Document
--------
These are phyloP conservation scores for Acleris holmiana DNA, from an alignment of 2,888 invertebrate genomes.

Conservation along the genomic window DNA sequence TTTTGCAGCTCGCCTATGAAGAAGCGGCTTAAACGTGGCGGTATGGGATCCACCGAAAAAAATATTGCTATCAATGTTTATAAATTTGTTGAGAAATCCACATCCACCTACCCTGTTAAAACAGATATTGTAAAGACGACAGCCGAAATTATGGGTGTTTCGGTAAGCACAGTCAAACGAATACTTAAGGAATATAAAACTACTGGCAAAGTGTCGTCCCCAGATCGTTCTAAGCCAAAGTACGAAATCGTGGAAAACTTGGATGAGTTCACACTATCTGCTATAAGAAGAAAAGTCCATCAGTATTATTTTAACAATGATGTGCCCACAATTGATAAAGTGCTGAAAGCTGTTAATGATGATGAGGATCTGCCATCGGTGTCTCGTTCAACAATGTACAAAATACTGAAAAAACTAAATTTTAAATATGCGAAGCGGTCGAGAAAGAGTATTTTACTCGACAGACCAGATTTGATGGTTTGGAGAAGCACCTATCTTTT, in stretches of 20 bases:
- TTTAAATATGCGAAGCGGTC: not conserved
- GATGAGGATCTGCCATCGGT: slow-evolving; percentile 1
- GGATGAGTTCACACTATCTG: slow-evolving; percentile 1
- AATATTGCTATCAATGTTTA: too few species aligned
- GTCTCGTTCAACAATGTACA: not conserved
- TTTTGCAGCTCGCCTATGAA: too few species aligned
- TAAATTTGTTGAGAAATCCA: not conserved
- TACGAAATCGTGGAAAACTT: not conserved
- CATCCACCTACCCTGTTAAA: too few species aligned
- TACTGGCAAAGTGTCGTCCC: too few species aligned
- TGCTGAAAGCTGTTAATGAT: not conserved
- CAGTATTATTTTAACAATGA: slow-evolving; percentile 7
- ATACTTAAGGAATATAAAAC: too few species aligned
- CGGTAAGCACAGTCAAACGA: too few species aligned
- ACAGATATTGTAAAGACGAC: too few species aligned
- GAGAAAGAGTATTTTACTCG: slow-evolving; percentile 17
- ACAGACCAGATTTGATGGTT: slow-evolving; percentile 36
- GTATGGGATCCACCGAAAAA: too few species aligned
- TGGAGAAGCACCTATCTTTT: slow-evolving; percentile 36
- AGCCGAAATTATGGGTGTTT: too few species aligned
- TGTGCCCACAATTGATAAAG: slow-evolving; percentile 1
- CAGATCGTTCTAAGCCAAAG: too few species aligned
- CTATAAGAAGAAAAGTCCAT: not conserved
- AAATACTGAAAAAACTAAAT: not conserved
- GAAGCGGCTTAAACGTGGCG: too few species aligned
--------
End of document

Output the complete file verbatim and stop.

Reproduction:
These are phyloP conservation scores for Acleris holmiana DNA, from an alignment of 2,888 invertebrate genomes.

Conservation along the genomic window DNA sequence TTTTGCAGCTCGCCTATGAAGAAGCGGCTTAAACGTGGCGGTATGGGATCCACCGAAAAAAATATTGCTATCAATGTTTATAAATTTGTTGAGAAATCCACATCCACCTACCCTGTTAAAACAGATATTGTAAAGACGACAGCCGAAATTATGGGTGTTTCGGTAAGCACAGTCAAACGAATACTTAAGGAATATAAAACTACTGGCAAAGTGTCGTCCCCAGATCGTTCTAAGCCAAAGTACGAAATCGTGGAAAACTTGGATGAGTTCACACTATCTGCTATAAGAAGAAAAGTCCATCAGTATTATTTTAACAATGATGTGCCCACAATTGATAAAGTGCTGAAAGCTGTTAATGATGATGAGGATCTGCCATCGGTGTCTCGTTCAACAATGTACAAAATACTGAAAAAACTAAATTTTAAATATGCGAAGCGGTCGAGAAAGAGTATTTTACTCGACAGACCAGATTTGATGGTTTGGAGAAGCACCTATCTTTT, in stretches of 20 bases:
- TTTAAATATGCGAAGCGGTC: not conserved
- GATGAGGATCTGCCATCGGT: slow-evolving; percentile 1
- GGATGAGTTCACACTATCTG: slow-evolving; percentile 1
- AATATTGCTATCAATGTTTA: too few species aligned
- GTCTCGTTCAACAATGTACA: not conserved
- TTTTGCAGCTCGCCTATGAA: too few species aligned
- TAAATTTGTTGAGAAATCCA: not conserved
- TACGAAATCGTGGAAAACTT: not conserved
- CATCCACCTACCCTGTTAAA: too few species aligned
- TACTGGCAAAGTGTCGTCCC: too few species aligned
- TGCTGAAAGCTGTTAATGAT: not conserved
- CAGTATTATTTTAACAATGA: slow-evolving; percentile 7
- ATACTTAAGGAATATAAAAC: too few species aligned
- CGGTAAGCACAGTCAAACGA: too few species aligned
- ACAGATATTGTAAAGACGAC: too few species aligned
- GAGAAAGAGTATTTTACTCG: slow-evolving; percentile 17
- ACAGACCAGATTTGATGGTT: slow-evolving; percentile 36
- GTATGGGATCCACCGAAAAA: too few species aligned
- TGGAGAAGCACCTATCTTTT: slow-evolving; percentile 36
- AGCCGAAATTATGGGTGTTT: too few species aligned
- TGTGCCCACAATTGATAAAG: slow-evolving; percentile 1
- CAGATCGTTCTAAGCCAAAG: too few species aligned
- CTATAAGAAGAAAAGTCCAT: not conserved
- AAATACTGAAAAAACTAAAT: not conserved
- GAAGCGGCTTAAACGTGGCG: too few species aligned